kid hanging upside down

Posted by Sonja Lukassen, Lead Educator

(I did not take any photos of the zip-lining adventures as they unfolded, so I’ve included some snapshots of other inspired play by the same group. Click here for Carrie’s post about a soaking wet Thanksgiving zipline. )

Another member of the zipline contingent, hanging around on another day

I was involved in a discussion today about the power of story to truly illustrate the learning that can happen at Forest School. Afterwards, this story came to mind:

A child arrived on site in September, spent a couple of minutes looking at the rope that was strung between two trees and immediately announced that he was going to make a zipline.

He looked around on the ground for a zipping handle, found an adequate stick, and got to work.

He tried standing on a stump and extending his arms, but couldn’t reach the rope.He tried jumping- no good. He tried stacking two stumps on top of each other, but they fell over. He decided he would need to go up via the tree.

The tree at the end where he decided to start is big and old. It’s got three trunks emerging from a base and often has a child curled up in it. It has a tremendous circumference, so big that its really difficult to see around, let alone reach around.

He climbed up, reached as far as he could, and was barely able to grab the rope. His handle-stick fell to the ground. He climbed down, picked it up, looked at the rope, looked at me, and smiled. Did I think I could pass him his handle once he climbed back up?

I smiled back. Of course I would hand it up- just tell me when.

He climbed back up, reached around, grabbed the rope, asked for the stick. He was finally ready: up high at one end of the rope, stick in position, two hands on the handle…

He clearly didn’t feel very secure. It was a wobbly, uncertain sort of step around the old tree trunk, and it was hard to hold onto the makeshift handle, never mind dealing with the stretchiness of a weighted rope or coming around the tree pretty much blind.

He stood there, holding on for a few moments- contemplating, twitching.

He dropped the handle, let go of the rope, and climbed down. “You know what? “he said. “I don’t think I’ll do it this way.”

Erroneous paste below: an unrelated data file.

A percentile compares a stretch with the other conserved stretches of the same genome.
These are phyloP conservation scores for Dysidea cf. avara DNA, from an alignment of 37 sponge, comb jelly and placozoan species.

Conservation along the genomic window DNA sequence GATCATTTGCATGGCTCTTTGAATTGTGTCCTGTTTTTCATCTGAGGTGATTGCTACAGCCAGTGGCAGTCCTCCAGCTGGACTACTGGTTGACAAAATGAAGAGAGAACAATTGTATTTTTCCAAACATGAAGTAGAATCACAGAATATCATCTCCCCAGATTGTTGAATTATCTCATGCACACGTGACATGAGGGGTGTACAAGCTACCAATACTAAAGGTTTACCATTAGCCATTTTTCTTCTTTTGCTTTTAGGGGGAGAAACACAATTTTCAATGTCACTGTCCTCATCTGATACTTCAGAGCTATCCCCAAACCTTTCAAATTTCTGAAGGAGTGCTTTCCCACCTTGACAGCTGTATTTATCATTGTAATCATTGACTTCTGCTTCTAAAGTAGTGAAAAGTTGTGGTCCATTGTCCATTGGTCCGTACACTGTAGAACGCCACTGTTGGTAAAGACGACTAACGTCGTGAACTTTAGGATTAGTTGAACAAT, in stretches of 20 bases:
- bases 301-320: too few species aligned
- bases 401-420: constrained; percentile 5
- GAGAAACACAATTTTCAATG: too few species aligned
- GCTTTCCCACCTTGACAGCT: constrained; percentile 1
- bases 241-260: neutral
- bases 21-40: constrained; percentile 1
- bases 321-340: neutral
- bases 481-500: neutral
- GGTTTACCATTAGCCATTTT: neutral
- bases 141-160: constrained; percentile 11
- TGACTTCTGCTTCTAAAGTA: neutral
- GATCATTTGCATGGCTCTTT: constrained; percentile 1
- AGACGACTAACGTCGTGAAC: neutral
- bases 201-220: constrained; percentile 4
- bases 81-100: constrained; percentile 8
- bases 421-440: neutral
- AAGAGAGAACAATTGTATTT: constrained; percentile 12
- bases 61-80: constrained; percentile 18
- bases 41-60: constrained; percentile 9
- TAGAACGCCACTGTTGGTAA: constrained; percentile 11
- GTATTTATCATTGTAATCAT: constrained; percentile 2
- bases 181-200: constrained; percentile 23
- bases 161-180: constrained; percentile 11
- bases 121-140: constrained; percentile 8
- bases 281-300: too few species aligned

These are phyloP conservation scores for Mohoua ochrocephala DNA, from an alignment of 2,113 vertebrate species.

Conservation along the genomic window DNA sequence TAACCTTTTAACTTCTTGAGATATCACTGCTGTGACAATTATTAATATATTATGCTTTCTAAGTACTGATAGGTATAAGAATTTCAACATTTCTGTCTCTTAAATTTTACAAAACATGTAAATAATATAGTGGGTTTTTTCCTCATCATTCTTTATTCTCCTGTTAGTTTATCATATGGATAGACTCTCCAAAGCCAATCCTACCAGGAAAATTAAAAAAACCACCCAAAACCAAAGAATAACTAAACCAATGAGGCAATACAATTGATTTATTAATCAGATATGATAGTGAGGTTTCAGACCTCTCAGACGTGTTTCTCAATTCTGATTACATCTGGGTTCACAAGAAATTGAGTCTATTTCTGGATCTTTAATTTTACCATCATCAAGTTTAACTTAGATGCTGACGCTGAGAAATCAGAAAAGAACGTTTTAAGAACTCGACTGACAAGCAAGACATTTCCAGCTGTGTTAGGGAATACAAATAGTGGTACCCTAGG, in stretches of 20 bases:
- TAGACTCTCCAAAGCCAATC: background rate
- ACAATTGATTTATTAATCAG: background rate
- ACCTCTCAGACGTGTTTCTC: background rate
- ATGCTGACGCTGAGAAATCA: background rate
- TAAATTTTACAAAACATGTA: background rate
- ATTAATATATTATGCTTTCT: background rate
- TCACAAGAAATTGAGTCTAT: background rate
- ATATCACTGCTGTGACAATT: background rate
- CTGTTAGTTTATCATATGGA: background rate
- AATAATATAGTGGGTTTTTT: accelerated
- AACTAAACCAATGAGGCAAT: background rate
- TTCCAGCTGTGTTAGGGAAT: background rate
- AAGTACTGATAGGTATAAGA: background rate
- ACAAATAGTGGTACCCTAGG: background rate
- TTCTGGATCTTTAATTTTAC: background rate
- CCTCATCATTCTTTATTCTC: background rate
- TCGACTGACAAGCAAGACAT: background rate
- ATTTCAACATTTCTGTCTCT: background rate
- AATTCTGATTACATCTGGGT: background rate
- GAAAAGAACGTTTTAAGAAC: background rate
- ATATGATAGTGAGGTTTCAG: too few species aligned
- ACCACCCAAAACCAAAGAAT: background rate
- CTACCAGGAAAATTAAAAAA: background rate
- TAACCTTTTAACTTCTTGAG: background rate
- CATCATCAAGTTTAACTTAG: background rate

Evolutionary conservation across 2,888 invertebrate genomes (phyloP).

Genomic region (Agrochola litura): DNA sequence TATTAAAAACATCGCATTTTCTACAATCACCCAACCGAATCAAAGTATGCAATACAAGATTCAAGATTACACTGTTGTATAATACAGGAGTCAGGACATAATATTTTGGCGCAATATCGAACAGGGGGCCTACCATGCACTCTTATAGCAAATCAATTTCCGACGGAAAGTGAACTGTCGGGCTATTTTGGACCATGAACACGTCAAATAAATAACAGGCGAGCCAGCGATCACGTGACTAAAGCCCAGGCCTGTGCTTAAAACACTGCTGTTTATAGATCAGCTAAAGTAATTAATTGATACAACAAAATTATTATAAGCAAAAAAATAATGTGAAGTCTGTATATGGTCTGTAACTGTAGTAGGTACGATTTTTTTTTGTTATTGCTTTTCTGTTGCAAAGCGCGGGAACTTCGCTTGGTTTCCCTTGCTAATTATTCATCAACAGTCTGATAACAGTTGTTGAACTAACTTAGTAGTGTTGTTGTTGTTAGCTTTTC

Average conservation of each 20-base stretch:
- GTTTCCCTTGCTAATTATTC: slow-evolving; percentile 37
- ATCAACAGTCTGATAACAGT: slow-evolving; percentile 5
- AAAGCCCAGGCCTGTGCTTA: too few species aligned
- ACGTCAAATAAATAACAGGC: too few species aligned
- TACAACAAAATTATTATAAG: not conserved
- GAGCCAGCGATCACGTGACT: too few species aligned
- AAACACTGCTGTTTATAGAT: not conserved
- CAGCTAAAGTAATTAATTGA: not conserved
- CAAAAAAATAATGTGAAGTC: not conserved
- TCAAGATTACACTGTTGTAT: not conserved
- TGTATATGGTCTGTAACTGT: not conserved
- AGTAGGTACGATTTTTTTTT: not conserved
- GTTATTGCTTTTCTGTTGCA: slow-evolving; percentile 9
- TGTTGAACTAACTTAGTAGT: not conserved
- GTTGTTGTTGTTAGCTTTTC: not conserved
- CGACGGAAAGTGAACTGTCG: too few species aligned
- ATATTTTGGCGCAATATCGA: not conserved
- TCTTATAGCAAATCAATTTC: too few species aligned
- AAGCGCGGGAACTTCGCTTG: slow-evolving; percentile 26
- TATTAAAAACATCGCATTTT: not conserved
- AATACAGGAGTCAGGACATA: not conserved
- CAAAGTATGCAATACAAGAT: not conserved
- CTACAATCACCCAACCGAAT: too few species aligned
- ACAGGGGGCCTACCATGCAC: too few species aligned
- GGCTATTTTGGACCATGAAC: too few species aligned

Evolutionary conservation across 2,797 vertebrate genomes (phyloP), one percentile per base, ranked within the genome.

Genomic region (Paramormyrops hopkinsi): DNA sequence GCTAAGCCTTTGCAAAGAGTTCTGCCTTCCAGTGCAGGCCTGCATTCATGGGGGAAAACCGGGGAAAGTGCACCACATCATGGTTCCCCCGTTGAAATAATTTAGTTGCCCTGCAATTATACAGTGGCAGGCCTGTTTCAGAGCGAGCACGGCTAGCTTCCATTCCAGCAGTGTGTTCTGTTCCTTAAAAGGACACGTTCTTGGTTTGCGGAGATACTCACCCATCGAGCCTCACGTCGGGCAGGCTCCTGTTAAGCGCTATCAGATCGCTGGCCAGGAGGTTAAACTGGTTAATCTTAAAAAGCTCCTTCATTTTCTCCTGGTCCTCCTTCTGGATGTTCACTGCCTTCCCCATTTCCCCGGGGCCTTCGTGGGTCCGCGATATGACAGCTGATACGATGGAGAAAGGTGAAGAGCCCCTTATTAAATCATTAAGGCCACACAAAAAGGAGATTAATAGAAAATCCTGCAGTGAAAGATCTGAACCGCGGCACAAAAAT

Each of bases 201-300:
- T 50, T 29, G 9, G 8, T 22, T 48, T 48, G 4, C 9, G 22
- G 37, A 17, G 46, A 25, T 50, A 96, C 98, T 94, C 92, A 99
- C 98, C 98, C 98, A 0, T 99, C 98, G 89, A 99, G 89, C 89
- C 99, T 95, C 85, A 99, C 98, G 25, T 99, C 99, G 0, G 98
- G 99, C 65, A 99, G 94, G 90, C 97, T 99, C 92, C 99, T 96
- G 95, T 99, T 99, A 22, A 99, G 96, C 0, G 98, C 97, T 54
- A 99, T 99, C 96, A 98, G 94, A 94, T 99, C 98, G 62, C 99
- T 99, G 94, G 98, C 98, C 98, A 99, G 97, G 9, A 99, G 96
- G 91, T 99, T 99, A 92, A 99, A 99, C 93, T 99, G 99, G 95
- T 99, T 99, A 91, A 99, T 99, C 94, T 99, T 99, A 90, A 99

“Why not?” I asked.

“It doesn’t feel safe.”

He proceeded (with help from collaborators) to move the rope lower so that it could be reached by standing on a stump, and zipped from there. They all did. They spent at least an hour modifying handles, adjusting rope angles, taking turns.

Three parents (none of them his) watched this process- looking back and forth between me and this child. Once he decided to change his plans because he didn’t feel safe they each looked at me, smiled, nodded, and moved on.

I nodded back, and moved on too.

 More zipping (and climbing) collaborators, testing some limits on anther fall day

I wasn’t sure whether this child would find a way to make his plan work. I did not feel comfortable for him to give it a go as it was. If he had not decided to step down I definitely would have asked him to pause to reconsider. I would have tried to find a way to help him see how his plan could be unsafe without directly pointing it out or explaining. He might have agreed with me, and he might not have.

How powerful for him to come to that decision himself- to work his way through a plan, test it out, and modify it.

How powerful for me to be reminded that placing trust in a child’s judgement can be the right choice.

How powerful for those parents to watch our process, to see this boy modify his plan based on whether or not he felt safe.

Sometimes the children I meet in the forest are ready to keep themselves safe, and sometimes they aren’t. Sometimes they consider the thoughts and feelings of others before speaking and acting, and sometimes they don’t. Some days are filled with mediating, moderating, refereeing and redirecting, while others are filled with smooth collaboration, mindfulness and smart choices.

I might have needed to ask that boy to rethink his zipline plans. I might have needed to intervene or interject or redirect. If I had stepped in this would have been a rich learning opportunity.

I might have stepped in or interjected, but I held out, and I didn’t. I held back and he was able to own the whole experience, to think and try and decided and learn, and then to pass on this learning to his peers through their continued adventures. The learning in this instance was much deeper and richer. All because I was able to step back, to wait before speaking, and to trust this clearly competent and capable young boy.

Finding another high spot to rest and refuel. 

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